Members of any community are expected to be modest, respect communal solidarity and redistribute excess wealth by means of charity and pious acts, or amal jariah. At all times an individual is expected to decline his origins, or asal-usul to the satisfaction of those who question him. Here Bertrand joins James Siegel in pointing out that the question of social identification is of eminent political importance on Java.

The second part of Bertrand's essay deals with the advisors in the supernatural world to Indonesian leaders. Bertrand discussed Soeharto and his history where he tried to be perceived as a dukun, or shaman, beginning with Kyai Daryatmo when he was but 13. Later it was said that Soeharto procured various pusaka, or magic charms, and objects to ensure the longevity of his rule. Humardhani headed a group of mystics and wise men who placed offerings at various sacred spots on Java among other rituals intended to maintain Soeharto's power.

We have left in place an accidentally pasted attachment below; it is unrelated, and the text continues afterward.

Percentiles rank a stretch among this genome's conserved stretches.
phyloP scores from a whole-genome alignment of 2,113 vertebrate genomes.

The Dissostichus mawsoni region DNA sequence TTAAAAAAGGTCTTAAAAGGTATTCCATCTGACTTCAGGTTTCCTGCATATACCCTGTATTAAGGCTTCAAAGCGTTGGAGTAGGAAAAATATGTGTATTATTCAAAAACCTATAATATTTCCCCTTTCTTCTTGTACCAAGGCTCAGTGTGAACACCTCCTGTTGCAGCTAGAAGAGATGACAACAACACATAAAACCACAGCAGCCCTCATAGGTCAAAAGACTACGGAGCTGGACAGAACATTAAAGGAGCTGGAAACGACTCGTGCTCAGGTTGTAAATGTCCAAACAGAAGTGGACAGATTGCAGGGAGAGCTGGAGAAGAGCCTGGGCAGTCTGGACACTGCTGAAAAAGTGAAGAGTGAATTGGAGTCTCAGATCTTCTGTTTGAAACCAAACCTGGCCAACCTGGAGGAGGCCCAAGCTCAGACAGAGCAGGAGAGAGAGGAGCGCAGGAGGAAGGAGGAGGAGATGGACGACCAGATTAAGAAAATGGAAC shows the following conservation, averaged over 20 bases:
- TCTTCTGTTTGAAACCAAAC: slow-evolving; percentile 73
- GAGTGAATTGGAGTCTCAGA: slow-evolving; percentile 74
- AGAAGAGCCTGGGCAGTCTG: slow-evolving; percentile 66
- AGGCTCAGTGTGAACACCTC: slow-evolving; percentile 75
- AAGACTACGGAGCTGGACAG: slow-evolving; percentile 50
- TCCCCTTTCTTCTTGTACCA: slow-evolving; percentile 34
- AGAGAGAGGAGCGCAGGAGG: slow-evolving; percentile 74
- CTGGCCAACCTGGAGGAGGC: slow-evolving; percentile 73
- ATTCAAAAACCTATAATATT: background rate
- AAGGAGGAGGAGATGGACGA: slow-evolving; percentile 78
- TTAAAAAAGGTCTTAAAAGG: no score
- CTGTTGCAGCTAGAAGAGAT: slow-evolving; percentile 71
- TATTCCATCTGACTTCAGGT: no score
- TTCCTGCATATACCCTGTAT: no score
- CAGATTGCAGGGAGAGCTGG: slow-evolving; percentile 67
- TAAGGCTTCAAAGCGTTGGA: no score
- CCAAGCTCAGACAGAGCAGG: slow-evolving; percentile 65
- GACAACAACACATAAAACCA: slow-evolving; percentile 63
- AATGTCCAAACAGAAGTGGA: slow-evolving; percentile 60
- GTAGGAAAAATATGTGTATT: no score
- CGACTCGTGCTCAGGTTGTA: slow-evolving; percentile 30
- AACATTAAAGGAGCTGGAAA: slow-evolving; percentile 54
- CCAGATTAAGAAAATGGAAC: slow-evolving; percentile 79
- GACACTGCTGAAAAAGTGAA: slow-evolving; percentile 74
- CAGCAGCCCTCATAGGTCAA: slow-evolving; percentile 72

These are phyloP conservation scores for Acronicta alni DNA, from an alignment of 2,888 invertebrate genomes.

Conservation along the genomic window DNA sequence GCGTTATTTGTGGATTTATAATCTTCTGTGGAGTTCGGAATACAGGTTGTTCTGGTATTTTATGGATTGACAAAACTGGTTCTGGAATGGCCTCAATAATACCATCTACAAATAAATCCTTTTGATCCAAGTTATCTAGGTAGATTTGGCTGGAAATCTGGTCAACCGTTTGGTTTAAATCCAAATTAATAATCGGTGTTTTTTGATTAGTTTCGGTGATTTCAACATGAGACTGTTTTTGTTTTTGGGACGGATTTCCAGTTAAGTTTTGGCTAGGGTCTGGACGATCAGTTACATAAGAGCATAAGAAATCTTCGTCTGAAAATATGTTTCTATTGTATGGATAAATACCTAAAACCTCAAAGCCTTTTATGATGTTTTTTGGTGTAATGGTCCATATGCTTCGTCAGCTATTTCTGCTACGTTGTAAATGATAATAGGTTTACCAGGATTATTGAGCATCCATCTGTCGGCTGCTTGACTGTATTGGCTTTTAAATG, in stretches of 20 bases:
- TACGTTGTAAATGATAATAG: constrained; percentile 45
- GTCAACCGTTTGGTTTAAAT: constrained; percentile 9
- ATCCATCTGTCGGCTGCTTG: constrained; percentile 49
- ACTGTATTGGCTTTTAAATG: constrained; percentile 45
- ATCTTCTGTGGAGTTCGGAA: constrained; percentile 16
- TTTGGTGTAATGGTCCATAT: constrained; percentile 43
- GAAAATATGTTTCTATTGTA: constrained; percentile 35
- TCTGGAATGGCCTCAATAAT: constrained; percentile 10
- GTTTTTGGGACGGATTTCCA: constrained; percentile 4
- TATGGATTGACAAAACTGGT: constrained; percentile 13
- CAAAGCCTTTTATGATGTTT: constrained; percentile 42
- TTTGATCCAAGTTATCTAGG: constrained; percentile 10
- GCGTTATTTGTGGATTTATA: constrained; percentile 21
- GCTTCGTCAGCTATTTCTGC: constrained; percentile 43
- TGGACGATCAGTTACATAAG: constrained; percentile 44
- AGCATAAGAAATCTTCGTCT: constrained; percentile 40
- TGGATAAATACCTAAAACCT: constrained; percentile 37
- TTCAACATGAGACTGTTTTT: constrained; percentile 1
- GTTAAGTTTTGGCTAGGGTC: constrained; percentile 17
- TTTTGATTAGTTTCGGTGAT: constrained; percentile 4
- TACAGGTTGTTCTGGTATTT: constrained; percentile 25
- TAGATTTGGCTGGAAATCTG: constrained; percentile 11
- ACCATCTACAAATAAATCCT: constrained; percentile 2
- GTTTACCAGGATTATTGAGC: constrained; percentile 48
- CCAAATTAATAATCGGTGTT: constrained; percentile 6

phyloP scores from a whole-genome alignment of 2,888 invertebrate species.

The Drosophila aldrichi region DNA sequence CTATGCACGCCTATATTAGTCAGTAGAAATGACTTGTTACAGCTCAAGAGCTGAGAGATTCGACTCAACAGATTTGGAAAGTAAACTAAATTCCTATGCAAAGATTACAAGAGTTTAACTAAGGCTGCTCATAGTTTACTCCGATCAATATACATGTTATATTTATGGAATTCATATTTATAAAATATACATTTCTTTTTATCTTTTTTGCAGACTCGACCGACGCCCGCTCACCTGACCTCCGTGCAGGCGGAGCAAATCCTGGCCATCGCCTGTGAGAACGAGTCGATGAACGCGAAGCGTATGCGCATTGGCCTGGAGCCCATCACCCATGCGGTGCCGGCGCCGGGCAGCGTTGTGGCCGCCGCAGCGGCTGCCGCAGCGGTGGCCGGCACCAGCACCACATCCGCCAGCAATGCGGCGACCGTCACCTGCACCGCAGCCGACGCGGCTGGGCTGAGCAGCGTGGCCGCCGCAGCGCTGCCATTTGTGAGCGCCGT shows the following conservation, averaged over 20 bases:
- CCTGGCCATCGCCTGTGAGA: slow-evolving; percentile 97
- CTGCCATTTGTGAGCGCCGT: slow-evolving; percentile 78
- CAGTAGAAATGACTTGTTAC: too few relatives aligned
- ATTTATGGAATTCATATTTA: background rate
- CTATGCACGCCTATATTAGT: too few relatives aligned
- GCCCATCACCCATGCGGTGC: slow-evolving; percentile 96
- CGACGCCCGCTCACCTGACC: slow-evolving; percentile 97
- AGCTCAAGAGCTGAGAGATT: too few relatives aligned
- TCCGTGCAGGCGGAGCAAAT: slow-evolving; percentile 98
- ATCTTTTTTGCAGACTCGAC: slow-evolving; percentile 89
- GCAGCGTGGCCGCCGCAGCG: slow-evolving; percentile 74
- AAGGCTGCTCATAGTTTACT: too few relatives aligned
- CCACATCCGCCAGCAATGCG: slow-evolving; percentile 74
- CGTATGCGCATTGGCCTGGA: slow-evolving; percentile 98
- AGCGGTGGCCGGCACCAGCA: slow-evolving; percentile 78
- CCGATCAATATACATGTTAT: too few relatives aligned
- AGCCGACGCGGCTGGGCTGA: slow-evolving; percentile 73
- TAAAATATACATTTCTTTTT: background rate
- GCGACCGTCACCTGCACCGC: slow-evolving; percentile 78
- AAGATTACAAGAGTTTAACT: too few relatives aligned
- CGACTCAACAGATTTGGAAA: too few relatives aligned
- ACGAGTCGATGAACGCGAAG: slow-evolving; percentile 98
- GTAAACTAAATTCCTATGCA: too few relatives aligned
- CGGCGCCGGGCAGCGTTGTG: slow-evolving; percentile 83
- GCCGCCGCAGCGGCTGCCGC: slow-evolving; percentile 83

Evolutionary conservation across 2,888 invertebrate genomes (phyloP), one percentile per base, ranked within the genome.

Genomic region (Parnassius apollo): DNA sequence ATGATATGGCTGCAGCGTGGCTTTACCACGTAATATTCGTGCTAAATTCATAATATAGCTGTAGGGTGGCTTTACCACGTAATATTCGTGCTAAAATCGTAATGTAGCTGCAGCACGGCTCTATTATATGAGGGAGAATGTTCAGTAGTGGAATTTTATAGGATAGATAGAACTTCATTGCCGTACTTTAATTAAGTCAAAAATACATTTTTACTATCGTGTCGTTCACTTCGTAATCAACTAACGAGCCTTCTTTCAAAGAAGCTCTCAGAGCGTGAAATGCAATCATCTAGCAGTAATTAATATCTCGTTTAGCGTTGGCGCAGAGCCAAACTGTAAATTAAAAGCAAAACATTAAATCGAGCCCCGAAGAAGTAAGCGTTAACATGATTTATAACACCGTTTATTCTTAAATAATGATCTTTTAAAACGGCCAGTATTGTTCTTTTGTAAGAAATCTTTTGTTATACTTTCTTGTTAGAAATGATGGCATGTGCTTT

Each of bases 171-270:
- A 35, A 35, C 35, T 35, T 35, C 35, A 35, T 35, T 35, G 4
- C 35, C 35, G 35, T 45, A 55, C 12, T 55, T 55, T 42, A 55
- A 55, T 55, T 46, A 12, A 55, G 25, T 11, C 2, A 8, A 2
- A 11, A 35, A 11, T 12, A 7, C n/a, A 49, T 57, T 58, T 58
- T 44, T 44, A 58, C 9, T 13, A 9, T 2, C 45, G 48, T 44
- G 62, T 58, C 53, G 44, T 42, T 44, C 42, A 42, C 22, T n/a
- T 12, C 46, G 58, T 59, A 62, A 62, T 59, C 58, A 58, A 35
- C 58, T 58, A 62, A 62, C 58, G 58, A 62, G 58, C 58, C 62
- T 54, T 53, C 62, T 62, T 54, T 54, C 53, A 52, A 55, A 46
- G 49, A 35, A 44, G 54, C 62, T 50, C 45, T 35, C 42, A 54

Bertrand goes on to examine the invisible allies of President Abdurrahman 'Gus Dur' Wahid such as the nine Saints of Java, or Wali Sanga and his visible allies like Kyai Munif. Gus Dur was also said to possess a panoply of magic skills. Bertrand called attention to the belief in magic powers within the Nahdatul Ulama (NU) as proved by the declaration of Gus Maksum -- a rival of Gus Dur -- before the 30th Congress that he had recruited a large number of jinns, good spirits/white magic, to protect the participants against witchcraft.

Gus Maksum cultivated close ties to the paramilitary branch of the NU youth movement also known as the "paranormal section" of the Indonesian Democratic Party of Struggle led by Permadi who also came under scrutiny. Permadi, who had predicted Ibu Megawati's ascension to power briefly became a special advisor to Gus Dur.